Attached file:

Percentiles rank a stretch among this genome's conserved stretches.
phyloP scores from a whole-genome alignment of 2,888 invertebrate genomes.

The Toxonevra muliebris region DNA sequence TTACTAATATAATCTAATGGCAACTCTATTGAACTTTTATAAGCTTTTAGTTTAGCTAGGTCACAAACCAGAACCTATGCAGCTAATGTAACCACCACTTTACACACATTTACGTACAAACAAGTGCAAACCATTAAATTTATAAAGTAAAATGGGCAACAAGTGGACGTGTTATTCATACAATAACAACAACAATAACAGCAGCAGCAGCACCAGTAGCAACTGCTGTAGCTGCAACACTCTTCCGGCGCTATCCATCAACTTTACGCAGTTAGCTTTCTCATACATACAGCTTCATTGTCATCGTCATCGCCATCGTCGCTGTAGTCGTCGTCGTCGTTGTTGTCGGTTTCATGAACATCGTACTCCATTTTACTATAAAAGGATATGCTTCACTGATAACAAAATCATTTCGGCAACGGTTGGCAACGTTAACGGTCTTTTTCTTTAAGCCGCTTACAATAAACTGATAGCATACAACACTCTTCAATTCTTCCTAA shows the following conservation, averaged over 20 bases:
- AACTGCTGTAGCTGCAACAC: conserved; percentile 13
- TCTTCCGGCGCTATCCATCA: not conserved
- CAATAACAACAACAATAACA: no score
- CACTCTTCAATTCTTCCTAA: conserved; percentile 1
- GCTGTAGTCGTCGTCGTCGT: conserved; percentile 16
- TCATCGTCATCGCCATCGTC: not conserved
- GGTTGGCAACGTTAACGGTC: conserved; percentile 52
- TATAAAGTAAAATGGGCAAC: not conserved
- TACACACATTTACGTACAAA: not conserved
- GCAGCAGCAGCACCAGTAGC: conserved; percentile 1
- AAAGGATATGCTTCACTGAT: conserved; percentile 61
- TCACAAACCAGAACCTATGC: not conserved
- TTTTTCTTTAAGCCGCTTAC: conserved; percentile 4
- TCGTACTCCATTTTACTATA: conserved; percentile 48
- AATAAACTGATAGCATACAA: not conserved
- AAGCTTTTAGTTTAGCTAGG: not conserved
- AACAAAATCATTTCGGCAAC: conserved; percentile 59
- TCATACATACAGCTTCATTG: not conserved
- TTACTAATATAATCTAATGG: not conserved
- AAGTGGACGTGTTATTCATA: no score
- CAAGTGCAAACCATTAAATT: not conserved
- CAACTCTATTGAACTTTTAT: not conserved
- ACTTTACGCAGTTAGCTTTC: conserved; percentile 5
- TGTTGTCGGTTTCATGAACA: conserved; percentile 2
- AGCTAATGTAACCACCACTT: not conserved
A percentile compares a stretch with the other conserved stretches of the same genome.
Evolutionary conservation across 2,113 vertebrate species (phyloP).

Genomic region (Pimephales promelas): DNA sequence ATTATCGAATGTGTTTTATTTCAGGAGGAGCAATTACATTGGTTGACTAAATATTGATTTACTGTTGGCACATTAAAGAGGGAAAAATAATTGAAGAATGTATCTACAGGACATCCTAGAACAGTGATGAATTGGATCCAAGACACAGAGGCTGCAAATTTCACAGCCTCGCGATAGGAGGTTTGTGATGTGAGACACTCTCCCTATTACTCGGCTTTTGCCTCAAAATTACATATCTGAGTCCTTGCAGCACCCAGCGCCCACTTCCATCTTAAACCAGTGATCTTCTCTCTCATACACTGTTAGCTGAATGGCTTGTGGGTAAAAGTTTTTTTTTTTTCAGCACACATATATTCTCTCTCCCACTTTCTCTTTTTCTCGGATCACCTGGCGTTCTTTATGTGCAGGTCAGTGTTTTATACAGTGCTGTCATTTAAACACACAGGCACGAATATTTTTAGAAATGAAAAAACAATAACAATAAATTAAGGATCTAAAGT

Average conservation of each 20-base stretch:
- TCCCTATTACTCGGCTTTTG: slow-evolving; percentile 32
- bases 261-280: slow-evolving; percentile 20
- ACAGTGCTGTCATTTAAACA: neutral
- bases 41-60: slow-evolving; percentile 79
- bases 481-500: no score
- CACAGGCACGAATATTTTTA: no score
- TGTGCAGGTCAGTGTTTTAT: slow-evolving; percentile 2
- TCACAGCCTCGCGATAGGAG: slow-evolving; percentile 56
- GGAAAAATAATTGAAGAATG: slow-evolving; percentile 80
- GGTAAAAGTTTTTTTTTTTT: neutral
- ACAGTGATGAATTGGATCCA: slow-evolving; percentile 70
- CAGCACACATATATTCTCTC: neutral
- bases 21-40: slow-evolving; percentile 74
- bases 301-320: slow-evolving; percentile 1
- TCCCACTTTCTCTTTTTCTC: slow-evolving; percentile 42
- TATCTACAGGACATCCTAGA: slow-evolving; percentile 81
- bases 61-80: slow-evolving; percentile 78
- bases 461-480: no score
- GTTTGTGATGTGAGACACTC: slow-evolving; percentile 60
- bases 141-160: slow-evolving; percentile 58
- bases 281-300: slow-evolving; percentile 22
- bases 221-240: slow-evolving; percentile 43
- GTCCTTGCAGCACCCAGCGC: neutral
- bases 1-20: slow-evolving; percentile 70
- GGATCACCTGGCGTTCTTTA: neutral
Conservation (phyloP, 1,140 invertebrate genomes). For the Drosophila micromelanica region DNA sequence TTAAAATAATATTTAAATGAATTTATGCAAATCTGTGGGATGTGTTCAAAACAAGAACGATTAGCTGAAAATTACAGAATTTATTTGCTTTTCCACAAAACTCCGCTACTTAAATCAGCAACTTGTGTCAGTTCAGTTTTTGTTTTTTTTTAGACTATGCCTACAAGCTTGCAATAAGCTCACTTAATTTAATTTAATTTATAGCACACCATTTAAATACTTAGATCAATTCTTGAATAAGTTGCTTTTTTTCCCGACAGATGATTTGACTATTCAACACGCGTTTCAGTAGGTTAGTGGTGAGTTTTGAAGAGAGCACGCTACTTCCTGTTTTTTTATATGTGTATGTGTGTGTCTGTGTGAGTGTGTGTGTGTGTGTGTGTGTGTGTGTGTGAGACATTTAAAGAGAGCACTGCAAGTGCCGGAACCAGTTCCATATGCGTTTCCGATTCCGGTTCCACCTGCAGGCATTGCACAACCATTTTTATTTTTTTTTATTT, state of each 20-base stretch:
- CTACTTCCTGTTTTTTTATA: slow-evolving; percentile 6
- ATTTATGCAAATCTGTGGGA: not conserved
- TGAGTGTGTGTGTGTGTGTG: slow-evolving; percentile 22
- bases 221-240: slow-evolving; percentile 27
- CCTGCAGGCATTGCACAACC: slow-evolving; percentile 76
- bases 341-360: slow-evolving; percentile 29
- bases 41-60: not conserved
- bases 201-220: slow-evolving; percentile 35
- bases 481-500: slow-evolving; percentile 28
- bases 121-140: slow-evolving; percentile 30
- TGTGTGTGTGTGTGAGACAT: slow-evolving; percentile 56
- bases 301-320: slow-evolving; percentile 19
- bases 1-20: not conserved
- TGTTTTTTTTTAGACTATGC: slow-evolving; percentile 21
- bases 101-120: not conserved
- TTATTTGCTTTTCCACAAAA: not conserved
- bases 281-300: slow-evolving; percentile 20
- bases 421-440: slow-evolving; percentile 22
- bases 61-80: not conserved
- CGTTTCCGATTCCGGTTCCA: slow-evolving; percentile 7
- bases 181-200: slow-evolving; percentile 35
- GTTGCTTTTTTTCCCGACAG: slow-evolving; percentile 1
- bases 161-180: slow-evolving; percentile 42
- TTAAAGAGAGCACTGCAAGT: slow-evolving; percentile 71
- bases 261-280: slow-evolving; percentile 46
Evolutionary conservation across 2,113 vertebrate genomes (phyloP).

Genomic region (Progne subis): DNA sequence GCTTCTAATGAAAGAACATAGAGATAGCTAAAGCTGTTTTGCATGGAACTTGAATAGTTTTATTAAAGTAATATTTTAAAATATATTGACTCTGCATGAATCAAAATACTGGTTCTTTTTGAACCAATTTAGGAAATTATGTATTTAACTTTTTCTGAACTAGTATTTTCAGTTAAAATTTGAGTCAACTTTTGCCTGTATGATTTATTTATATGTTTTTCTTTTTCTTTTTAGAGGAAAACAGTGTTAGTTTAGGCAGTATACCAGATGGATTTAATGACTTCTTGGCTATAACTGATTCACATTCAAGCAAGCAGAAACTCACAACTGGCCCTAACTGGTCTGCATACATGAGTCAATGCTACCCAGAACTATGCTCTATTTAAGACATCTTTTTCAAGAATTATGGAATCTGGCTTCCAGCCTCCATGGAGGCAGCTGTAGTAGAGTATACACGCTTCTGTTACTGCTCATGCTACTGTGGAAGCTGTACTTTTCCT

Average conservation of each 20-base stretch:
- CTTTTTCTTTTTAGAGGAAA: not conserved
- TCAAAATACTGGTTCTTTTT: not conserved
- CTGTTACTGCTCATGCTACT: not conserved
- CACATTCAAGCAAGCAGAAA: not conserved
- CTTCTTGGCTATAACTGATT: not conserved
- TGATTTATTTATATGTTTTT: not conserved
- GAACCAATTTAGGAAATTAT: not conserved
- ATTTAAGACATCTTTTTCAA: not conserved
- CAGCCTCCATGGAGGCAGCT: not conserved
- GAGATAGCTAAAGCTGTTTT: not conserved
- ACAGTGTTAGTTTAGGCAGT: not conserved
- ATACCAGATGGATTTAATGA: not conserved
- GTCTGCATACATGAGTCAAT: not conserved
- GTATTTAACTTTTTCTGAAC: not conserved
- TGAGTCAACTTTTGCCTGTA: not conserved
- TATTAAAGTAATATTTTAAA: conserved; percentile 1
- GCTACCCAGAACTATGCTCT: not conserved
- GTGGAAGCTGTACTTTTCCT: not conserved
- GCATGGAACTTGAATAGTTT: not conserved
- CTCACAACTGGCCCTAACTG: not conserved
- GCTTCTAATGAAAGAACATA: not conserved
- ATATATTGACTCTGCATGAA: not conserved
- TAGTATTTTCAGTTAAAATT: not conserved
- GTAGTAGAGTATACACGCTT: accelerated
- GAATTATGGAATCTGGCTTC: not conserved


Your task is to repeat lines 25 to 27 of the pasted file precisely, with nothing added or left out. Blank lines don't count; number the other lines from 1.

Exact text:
- CAACTCTATTGAACTTTTAT: not conserved
- ACTTTACGCAGTTAGCTTTC: conserved; percentile 5
- TGTTGTCGGTTTCATGAACA: conserved; percentile 2